The loss of Komine last year proved how much you must depend on those not seemingly in the spotlight, because you never know when either the team or the situation demands that one of them finds that center of attention, if but for a game or two. "Guys are going to get hot and some are going to get in slumps." Childress stated. "But, I have said this before and right now, I feel as good as I ever have about our pitching staff."
Pointing back to this season thus far, you would have to feel good as the coach. Again, Nebraska has been solid for the most part in just about every phase of the game. What really opens your eyes though are those two aforementioned wins over some seriously outstanding teams in Wake Forest and Notre Dame. Not once in the last 5 years has NU came back to their first home game with this few of losses, nor two wins over opponents ranked this high. As a team, confidence has to be riding high. "I think it gives a team a strong sense of confidence." Childress stated. "To go up there and do that against those teams, there's no doubt that it will give them confidence."
"To me (though), I told them on Tuesday, you can feel good about this past weekend on Monday, but it's over. We have a new challenge ahead."
That challenge is the three-game home stand against Wisconsin-Milwaukee, starting with a double-header today. On paper, the winless UW-Milwaukee team doesn't seem to stack up, especially after NU so easily dispatched the Irish and Demon Deacons. As the old cliche' goes however, while fans are looking already to Omaha, coaches and players find their goals a little more in touch with where they are at and aspirations that ultimately find themselves in Omaha, but despite those huge wins, confidence hardly places a firm grasp of the arduous journey ahead.
"Our goals are the same as they have always been and that's to win the Big XII and win 40 games." Childress stated. "That's the key and when you look at the last two years in the super regionals, we got to play at home. You want to host a regional and get a top-eight seed, so you can host in the second round."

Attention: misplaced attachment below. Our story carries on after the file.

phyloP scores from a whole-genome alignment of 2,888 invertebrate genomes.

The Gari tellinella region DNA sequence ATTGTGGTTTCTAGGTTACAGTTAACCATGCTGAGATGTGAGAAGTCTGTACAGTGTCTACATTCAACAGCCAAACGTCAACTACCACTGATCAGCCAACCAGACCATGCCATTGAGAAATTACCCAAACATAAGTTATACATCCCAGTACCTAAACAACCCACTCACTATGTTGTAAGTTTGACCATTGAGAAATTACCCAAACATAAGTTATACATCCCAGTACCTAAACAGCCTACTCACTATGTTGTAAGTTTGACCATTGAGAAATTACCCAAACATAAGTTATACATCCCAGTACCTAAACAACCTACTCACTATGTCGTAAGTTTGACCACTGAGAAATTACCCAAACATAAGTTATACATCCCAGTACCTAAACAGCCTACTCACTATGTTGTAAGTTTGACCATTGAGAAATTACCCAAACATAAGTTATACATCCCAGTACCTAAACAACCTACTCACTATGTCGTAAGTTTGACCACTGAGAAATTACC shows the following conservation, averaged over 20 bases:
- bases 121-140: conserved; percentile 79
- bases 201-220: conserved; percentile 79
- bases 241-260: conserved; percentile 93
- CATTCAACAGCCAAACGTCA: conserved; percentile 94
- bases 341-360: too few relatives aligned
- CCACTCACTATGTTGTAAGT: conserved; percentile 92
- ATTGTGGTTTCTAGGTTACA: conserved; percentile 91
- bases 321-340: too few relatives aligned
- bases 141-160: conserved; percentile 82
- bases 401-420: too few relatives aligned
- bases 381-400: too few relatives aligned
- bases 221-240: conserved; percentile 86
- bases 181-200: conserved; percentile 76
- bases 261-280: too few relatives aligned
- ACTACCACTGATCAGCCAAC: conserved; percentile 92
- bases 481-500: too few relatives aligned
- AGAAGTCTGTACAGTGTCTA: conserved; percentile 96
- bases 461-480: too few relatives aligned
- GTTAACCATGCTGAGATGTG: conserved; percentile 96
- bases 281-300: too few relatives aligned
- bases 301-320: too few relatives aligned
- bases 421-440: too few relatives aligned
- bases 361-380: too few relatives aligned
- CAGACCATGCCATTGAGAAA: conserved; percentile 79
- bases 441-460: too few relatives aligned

"But, people don't seem to realize, that it's hard to get to Omaha."
An interesting statement, don't you think, especially considering the team? How many years ago was it when nobody paid attention to the baseball team? How many years ago was it when if someone asked you who the coaches were, any of the starters and so on, you were stumped, wishing only for a media guide, so as to feel some comfort in this belief that you weren't a one-sport fan?
Now, people are expecting to get back to the College World Series as if this were the football team and the CWS was simply another bowl.
Not quite that simplistic in even the most optimistic fan's belief, but it paints a fairly accurate picture of the massive turnaround in what fans hope for nowadays as opposed to not many years ago.
It's early though, real early. Despite this "sudden" success as would be indicated by the calendar more than the wins, NU still has almost an entire season to go. With what is considered by some to be the most talented team in years though, optimism will reign high and yes, the coaches are not immune.
While restrained in that logical sense of what's in front of them, not even Childress can deny what this team is, what it's potential could be and where it has a chance to go. But of course, as any good coach does, he finalizes his statement in a typical style.
"I like this team, I really do." Childress stated. "And, you have to talk about getting to Omaha if you want to get there. But, it's about staying consistent, staying healthy, getting hot at the right time and our bench mark are those 40 wins, so we can host a regional."
"You have to be lucky and get a lot of breaks, because again, it's hard to get to Omaha, but it helps when you are playing in front of 10,000 fans in red."
That's a lot of red, probably nothing NU players and coaches will sniff even a marginal percentage of today in their Friday double-dip. But, it's at home. Oh, home sweet home and every year when it seems like the first game at home is almost half-way through the season, local fans finally get their chance to see the "new" team in action.
It's a new team, with "old" goals and some veterans at the helm. When you heard about Dave Van Horn leaving, at that time, you might have asked yourself how bad change would be. Now, you might be wondering just how good this change will get.
And, it only took 9 games to get there.
Imagine what the rest of the year has in store.
Steve Ryan can be reached at firstname.lastname@example.org or 402-730-5619